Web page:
Hep C risk for Bundaberg bar staff
A MAN with hepatitis C spat in the face of a bar worker as pub staff tried to remove him from the premises, Bundaberg Magistrates Court was told yesterday.
Michael Frederick Walker, of Avoca, was denied bail and did not enter a plea to two charges of common assault, and one each of assaulting police, obstructing police and causing a public nuisance.
Police prosecutor Sergeant Robyn Shapcott said when police arrived at the Sugarland Tavern on Thursday afternoon, Walker was being restrained by staff after causing a disturbance.
“Prior to police arriving, Walker had spat in a staff member’s face, causing blood and saliva to run down her face,” she said.
“Walker knew he was hepatitis C positive and, during the course of this incident, he full well knew he risked transmitting the disease.”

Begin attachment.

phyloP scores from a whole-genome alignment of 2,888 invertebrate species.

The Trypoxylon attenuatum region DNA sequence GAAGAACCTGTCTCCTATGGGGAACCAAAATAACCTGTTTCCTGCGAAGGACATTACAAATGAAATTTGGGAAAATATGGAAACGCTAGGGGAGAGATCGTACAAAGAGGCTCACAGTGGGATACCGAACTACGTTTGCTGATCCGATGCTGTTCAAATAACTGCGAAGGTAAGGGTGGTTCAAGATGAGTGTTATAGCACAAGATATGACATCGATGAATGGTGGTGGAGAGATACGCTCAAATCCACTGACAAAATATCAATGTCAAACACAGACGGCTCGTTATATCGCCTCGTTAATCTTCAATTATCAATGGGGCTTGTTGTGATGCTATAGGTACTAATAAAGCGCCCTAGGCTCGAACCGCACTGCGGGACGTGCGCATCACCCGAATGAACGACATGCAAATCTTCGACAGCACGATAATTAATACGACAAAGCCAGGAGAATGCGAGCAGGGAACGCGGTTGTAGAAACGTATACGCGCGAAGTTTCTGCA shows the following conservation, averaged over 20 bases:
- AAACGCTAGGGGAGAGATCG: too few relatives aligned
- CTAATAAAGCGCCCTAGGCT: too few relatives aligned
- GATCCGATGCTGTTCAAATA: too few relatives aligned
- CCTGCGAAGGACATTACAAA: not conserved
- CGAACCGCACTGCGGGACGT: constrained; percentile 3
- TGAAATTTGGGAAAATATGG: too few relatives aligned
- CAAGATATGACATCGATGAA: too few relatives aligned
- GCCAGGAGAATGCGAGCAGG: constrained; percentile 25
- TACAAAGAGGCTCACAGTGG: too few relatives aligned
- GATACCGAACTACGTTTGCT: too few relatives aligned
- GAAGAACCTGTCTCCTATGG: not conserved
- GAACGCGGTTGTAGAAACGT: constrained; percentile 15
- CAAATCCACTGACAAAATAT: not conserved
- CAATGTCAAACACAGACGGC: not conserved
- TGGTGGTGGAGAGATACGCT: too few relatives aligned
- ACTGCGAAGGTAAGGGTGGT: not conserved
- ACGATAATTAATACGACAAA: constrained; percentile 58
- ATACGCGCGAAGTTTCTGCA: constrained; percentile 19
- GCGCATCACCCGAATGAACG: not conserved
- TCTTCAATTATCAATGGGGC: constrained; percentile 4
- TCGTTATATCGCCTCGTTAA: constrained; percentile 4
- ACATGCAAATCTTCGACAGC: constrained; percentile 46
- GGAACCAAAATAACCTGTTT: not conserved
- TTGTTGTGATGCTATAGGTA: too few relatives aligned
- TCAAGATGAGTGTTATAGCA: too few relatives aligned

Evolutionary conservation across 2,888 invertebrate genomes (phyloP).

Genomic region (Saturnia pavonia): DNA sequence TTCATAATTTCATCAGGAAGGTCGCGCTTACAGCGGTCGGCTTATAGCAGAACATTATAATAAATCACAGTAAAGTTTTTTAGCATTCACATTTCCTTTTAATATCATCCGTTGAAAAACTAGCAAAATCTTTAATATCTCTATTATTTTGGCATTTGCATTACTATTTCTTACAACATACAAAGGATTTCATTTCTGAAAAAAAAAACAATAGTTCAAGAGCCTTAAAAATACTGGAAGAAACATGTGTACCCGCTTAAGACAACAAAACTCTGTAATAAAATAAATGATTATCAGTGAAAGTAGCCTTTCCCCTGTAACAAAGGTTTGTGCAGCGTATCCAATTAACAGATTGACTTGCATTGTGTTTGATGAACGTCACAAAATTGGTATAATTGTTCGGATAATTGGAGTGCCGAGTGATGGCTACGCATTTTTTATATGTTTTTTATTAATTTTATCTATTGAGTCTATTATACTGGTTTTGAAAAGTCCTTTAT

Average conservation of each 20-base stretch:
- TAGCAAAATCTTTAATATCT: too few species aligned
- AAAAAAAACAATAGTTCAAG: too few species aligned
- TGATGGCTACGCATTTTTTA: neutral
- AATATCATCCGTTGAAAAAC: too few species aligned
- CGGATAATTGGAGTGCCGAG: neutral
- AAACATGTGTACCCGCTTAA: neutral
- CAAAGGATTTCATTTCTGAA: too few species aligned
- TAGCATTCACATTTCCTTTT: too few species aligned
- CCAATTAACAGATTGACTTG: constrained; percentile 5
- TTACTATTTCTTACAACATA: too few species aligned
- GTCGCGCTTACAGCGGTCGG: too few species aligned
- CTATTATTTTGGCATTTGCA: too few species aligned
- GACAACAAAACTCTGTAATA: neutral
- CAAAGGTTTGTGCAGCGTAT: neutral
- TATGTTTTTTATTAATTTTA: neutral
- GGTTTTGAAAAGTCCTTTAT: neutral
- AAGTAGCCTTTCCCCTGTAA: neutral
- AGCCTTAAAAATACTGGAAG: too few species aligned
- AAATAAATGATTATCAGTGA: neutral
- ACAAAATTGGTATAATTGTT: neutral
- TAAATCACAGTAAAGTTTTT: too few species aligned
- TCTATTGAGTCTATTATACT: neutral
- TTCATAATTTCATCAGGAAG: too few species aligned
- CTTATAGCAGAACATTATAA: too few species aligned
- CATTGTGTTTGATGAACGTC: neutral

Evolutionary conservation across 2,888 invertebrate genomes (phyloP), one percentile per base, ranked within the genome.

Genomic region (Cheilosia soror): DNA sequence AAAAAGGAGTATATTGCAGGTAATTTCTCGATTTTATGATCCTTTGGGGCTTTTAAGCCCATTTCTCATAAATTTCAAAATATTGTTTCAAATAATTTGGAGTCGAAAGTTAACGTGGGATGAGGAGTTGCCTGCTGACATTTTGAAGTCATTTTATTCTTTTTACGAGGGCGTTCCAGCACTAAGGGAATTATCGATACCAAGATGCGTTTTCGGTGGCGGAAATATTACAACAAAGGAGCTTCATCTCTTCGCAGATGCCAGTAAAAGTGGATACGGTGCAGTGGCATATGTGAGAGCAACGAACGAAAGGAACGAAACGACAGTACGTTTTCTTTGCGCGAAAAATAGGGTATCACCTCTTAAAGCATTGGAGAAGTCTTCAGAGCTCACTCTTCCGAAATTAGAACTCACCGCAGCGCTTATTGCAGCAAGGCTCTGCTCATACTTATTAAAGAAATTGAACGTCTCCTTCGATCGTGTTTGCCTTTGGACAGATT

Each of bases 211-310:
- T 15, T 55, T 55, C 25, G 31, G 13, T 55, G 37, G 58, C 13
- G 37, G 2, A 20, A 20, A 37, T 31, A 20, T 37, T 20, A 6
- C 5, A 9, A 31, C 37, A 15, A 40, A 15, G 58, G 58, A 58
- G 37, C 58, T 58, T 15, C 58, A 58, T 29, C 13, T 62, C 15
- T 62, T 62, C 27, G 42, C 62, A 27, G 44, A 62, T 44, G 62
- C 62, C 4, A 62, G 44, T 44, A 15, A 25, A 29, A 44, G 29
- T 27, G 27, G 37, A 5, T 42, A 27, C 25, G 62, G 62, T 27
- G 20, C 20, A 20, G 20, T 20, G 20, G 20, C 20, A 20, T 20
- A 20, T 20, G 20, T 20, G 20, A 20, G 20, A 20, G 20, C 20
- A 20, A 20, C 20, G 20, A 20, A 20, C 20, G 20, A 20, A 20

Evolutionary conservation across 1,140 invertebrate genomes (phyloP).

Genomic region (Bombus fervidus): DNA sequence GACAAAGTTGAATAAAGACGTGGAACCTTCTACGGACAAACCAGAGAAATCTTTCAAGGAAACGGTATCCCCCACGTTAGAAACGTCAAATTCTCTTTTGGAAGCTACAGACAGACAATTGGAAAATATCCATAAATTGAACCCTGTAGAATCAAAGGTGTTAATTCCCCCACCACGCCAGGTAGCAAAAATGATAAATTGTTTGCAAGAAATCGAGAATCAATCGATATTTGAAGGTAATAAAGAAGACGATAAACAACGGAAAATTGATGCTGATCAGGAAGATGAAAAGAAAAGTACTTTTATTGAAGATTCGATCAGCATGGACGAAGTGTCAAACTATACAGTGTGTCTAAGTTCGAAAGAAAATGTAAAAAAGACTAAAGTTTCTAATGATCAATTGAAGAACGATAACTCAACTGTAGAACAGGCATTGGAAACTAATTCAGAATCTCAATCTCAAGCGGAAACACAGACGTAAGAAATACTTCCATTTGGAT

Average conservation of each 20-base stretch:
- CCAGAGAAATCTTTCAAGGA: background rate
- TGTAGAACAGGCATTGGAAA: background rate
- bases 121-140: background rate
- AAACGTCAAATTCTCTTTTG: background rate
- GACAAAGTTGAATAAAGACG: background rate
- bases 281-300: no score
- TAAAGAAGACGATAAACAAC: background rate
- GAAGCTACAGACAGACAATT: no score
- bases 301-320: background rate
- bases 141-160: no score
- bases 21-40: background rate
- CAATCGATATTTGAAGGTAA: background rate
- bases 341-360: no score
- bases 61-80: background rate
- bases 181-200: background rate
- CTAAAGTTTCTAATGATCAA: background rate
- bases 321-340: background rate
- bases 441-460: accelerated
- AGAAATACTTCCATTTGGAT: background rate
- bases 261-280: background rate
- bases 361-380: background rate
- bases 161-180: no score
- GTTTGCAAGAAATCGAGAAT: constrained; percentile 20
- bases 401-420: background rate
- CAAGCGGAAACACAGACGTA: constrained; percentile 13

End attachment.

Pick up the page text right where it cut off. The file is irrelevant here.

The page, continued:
Sgt Shapcott said when being treated for injuries at the watchhouse — including scratches to his face during the struggle at the tavern — Walker had begun to clench his fists and tried to move past the officers.
“Police were unable to treat him for his injuries, as they were concerned he would tried to escape,” she said.
Defence lawyer Thomas Bray said Walker did attribute some of his actions to consumption of alcohol.
“He has been undertaking courses to help him deal with this problem,” he said.
Mr Bray said his client was on probation at the moment but was not a risk of fleeing, as he had been living in Bundaberg for the past 10 years.
“He resides with his parents and is willing to report and has a stable address,” he said.
Magistrate Jennifer Batts refused Walker bail.
“This is a serious breach of his probation and I do consider him an unacceptable risk to reoffend,” she said.
After his bail was refused, Walker tried to leave the witness dock and enter the main courtroom by opening the dock door.
Sgt Shapcott and police present in court took him into custody before he was able to step through the door.
Walker will reappear in court on November 2.